While Sydney rips up bike lanes and attempts to penalise cyclists into non-existence, Melbourne is embracing the benefits of the travel mode, and plans to boost numbers in the city to 25 per cent of morning peak traffic by 2020.

The plan, which was on Tuesday night approved by the Future Melbourne Committee, will be put to the full council next Tuesday, where it is expected to be made official policy.

While currently 146,000 trips are being taken by bike on a weekday in the municipality, the goal is to boost numbers to 200,000 by 2020, which would account for seven per cent of total trips taken.

The plan said a “relatively low investment” in infrastructure and programs could encourage uptake of cycling, with estimated costs of just under $10 million to council over four years. The benefits, though, would be a reduction in congestion, improved health, reduced carbon emissions and improved local amenity.

“We’ve consulted widely, invested millions in infrastructure and are now ready to implement our plan to make Melbourne a safer, more connected city for all bike riders,” Melbourne Lord Mayor Robert Doyle said.

“This is about providing bike riders of all abilities with options when coming in and moving around the city,” he said.

The plan involves increasing bike parking from 800 spots to 2000, and eliminating the likelihood of fatalities and serious crashes by 2020.

It also involves:

  • installing bicycle maintenance stations and counters at entrances to the city
  • creating local neighbourhood routes in Kensington, North Melbourne, Carlton and Southbank – connecting to schools, shops and community facilities
  • improving connections into and through the city centre including a possible second bike-friendly east-west connection through the central city, which would complement La Trobe Street and improve bicycle access and transit across the southern part of the central city

Melbourne portfolio chair for transport Cathy Oke said the plan had gone through extensive community consultation.

“The plan was informed by more than 7140 contributions from the community and complemented by submissions from 11 agencies including the State Government and neighbouring municipalities,” Ms Oke said.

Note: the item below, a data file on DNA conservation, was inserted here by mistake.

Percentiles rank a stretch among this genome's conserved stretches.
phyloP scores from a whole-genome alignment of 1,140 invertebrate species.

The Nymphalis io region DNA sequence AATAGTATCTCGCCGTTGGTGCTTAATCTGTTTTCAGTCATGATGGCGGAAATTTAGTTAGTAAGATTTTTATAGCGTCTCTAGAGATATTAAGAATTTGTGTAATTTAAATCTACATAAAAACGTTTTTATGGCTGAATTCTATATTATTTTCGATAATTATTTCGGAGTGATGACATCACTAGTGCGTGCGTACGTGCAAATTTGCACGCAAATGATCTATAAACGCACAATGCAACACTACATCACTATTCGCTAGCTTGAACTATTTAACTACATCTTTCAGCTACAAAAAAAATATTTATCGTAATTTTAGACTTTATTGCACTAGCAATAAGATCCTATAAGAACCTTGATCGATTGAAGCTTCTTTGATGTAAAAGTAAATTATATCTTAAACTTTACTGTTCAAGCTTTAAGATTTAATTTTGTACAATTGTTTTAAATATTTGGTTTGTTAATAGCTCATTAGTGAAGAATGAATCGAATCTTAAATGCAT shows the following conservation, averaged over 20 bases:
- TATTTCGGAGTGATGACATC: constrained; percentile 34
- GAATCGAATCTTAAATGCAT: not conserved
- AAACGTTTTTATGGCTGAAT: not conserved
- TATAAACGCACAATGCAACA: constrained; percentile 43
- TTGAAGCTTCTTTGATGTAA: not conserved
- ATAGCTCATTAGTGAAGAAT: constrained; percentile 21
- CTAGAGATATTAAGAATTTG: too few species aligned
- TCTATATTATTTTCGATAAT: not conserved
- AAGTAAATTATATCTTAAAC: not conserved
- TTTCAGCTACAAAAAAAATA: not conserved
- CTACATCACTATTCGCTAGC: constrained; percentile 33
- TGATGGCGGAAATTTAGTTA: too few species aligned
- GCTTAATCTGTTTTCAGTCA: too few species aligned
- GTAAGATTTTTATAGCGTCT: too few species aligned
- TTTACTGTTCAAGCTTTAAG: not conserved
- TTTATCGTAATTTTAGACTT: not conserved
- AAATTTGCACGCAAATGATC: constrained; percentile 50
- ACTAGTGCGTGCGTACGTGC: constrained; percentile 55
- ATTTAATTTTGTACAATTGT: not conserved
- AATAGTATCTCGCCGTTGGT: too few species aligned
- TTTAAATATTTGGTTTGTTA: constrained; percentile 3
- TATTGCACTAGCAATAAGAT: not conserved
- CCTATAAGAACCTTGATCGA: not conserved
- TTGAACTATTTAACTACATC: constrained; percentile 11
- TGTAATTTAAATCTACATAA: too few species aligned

“The plan is another vital step for our city as we balance the needs and transport preferences of a truly cosmopolitan and sustainably conscious Melbourne.”

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  1. Queensland also implemented a 1m passing law as per NSW. QLD trial started April 2014. Along with the trial law – came increased and equalised fines for cyclists, as per NSW. There has been outrage in NSW (rightly so) about these ridiculous laws. In Queensland, at the time, the laws were hardly mentioned.

    After two years of the trial, the problem is that the Queensland Police Force have been severely lacking in their enforcement of the 1m law – there are too many reports to police about “punishment passes” that go nowhere, not even a phone call from QPS. I myself have reported over 12 close and dangerous passes with no response. The Police have stated bluntly to me and many others “this law is unenforceable”. This is not good enough and does nothing to protect vulnerable road users.

    Queensland also had an inquiry into cycling issues in 2013 – very few of the recommendations were implemented (just the ones which required paper shuffling inside the transport department, nothing “concrete” on the ground). A simple recommendation was to stop cars from parking in designated bicycle lanes. Surely parking a row of cars in a dedicated and marked bicycle lane renders it useless? Of course, but here we are 3 years later and the parked cars get priority over the lives of humans on bicycles.

    Transforming the roads of a city into a safe place to move around, requires accommodating all forms of transport. Currently motor vehicles are prioritised over all else. This has to change. It is a politically difficult decision in car centric Australia but the benefits to the environment and society are large and well documented.

    Cities all over the world have realised how detrimental private motor vehicles are to the fabric and liveability of their cities – and are dissuading their use. Sadly Australia is about 30 years behind.